So I'm getting there. I accept that things happened, but I do not think they are OK. This all just strengthens my desire to never return to those places and be that person ever again. The other thing with radical acceptance is that it's helped me in every day life. 

If something doesn't goes as planned or I mess up at work, I try my best to say, "It is what it is. I can't change it now. What can I do in the future?" This has greatly reduced my stress level at home and at work and especially with my family. Holding on and trying to control everything just leads to build up frustration and negative emotions - living more freely and accepting life as it comes has helped me to be a more relaxed wife, mother, step mother, daughter, sister, friend and employee.

My life isn't perfect and it never will be. But with continued focus and practice with DBT skills, I think my life will continue to significantly improve. I'm already starting to feel that this truly is the start of a life worth living. DBT has saved me and become integrated into my life in ways I never imagined. The skills truly are becoming my behaviors and I have to try less. I'm able to just be me - the me I have always wanted to be.

-- Heather
Breaking Free/Becoming Me

A note from Debbie:

Encouraged by Heather's story? So was I!  The barrier to DBT has often been one of accessibility, i.e., "there is no DBT in my area." This is no longer true. Because of my own success story with DBT and those like that of Heather,  licensed therapist Alicia Paz and I came up with a solution. To learn more about how you can take online DBT classes and learn these skills to change your own life from anywhere in the world, visit DBT Path to learn more.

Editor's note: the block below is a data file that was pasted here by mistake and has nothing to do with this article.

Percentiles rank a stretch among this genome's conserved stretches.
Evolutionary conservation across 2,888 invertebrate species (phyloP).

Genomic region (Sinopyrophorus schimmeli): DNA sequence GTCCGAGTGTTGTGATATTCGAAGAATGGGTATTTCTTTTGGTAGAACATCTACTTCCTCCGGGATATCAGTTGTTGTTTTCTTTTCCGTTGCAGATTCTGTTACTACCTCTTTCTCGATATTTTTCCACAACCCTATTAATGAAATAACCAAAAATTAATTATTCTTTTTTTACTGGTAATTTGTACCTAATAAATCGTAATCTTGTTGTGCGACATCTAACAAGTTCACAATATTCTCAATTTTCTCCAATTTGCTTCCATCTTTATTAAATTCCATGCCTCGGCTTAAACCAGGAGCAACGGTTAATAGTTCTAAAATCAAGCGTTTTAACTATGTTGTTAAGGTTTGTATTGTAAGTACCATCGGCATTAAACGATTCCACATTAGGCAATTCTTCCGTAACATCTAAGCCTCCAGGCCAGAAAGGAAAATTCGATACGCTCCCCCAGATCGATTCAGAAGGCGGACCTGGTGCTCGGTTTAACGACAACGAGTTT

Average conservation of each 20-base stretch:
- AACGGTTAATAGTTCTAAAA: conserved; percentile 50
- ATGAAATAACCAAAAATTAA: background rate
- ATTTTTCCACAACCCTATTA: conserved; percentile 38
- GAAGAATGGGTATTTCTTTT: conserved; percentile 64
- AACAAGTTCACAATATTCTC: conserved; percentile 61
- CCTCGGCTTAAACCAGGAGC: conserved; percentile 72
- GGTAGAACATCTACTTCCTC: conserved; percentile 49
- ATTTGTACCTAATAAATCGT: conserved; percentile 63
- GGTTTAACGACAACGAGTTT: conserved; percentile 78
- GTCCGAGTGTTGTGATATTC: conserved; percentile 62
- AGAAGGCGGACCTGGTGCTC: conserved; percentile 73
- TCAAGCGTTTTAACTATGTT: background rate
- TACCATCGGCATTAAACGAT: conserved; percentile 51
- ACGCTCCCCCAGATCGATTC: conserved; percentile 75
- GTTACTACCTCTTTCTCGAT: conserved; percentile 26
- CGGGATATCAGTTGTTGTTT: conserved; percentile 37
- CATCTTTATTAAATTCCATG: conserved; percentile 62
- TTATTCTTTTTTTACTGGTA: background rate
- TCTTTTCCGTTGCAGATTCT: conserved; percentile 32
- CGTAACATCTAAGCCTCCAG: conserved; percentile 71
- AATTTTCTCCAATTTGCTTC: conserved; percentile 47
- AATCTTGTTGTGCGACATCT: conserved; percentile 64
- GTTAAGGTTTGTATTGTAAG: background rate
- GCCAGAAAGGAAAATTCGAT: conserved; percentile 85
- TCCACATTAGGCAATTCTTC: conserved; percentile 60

1. Love Heather's site!

  2. an excellent post filled with hope and inspiration, I'm especially excited about the work skills. I can't wait to get to fixing those!

  3. I had started taking DBT classes shortly after I was diagnosed with BPD, but I stopped going after a month or two. I think my biggest barrier at the time was that I did not have an understanding of BPD, so I was really unsure of what I needed to focus on changing and why. The DBT classes were full of good skills and advice, but I wasn't sure of where I needed to apply them in my life. I also started to become anxious about going to the group a couple times a week. Again, in hindsight I believe it was due to not fully understanding why I was there. I have a much better understanding of BPD today and I think it would be a better time for me to go back and try to take the DBT classes again.

    1. You have so much insight about your experience, Elaine -- and glad to hear you'll be starting up DBT again with a whole new perspective!